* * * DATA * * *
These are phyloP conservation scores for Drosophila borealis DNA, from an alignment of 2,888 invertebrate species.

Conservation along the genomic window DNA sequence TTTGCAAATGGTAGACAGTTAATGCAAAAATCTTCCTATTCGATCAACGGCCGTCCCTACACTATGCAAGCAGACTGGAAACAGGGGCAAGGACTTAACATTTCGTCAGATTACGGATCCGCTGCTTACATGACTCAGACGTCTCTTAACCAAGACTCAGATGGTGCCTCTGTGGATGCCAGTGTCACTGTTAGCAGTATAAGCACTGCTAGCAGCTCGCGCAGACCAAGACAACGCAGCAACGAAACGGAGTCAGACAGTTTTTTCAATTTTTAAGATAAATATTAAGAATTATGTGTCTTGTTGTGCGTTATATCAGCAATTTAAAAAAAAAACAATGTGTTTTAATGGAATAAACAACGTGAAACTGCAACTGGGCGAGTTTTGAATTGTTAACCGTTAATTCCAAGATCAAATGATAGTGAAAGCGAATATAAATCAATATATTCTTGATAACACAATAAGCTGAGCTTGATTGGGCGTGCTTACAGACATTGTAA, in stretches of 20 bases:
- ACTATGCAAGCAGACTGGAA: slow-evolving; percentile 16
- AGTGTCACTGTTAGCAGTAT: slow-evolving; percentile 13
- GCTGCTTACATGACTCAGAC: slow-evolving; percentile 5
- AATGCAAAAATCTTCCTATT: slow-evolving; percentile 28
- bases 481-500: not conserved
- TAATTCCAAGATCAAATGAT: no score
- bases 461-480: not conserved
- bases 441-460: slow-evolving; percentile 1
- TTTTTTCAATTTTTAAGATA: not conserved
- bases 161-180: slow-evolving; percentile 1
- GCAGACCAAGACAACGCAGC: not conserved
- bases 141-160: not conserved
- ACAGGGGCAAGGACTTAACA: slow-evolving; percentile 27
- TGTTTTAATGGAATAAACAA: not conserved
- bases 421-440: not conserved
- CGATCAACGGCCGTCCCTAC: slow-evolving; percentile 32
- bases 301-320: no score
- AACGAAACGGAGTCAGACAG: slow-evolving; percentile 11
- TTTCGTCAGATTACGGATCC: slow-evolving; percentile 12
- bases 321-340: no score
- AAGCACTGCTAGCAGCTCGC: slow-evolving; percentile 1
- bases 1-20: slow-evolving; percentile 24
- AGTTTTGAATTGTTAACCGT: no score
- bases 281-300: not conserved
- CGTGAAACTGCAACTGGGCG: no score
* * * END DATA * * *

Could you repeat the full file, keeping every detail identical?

These are phyloP conservation scores for Drosophila borealis DNA, from an alignment of 2,888 invertebrate species.

Conservation along the genomic window DNA sequence TTTGCAAATGGTAGACAGTTAATGCAAAAATCTTCCTATTCGATCAACGGCCGTCCCTACACTATGCAAGCAGACTGGAAACAGGGGCAAGGACTTAACATTTCGTCAGATTACGGATCCGCTGCTTACATGACTCAGACGTCTCTTAACCAAGACTCAGATGGTGCCTCTGTGGATGCCAGTGTCACTGTTAGCAGTATAAGCACTGCTAGCAGCTCGCGCAGACCAAGACAACGCAGCAACGAAACGGAGTCAGACAGTTTTTTCAATTTTTAAGATAAATATTAAGAATTATGTGTCTTGTTGTGCGTTATATCAGCAATTTAAAAAAAAAACAATGTGTTTTAATGGAATAAACAACGTGAAACTGCAACTGGGCGAGTTTTGAATTGTTAACCGTTAATTCCAAGATCAAATGATAGTGAAAGCGAATATAAATCAATATATTCTTGATAACACAATAAGCTGAGCTTGATTGGGCGTGCTTACAGACATTGTAA, in stretches of 20 bases:
- ACTATGCAAGCAGACTGGAA: slow-evolving; percentile 16
- AGTGTCACTGTTAGCAGTAT: slow-evolving; percentile 13
- GCTGCTTACATGACTCAGAC: slow-evolving; percentile 5
- AATGCAAAAATCTTCCTATT: slow-evolving; percentile 28
- bases 481-500: not conserved
- TAATTCCAAGATCAAATGAT: no score
- bases 461-480: not conserved
- bases 441-460: slow-evolving; percentile 1
- TTTTTTCAATTTTTAAGATA: not conserved
- bases 161-180: slow-evolving; percentile 1
- GCAGACCAAGACAACGCAGC: not conserved
- bases 141-160: not conserved
- ACAGGGGCAAGGACTTAACA: slow-evolving; percentile 27
- TGTTTTAATGGAATAAACAA: not conserved
- bases 421-440: not conserved
- CGATCAACGGCCGTCCCTAC: slow-evolving; percentile 32
- bases 301-320: no score
- AACGAAACGGAGTCAGACAG: slow-evolving; percentile 11
- TTTCGTCAGATTACGGATCC: slow-evolving; percentile 12
- bases 321-340: no score
- AAGCACTGCTAGCAGCTCGC: slow-evolving; percentile 1
- bases 1-20: slow-evolving; percentile 24
- AGTTTTGAATTGTTAACCGT: no score
- bases 281-300: not conserved
- CGTGAAACTGCAACTGGGCG: no score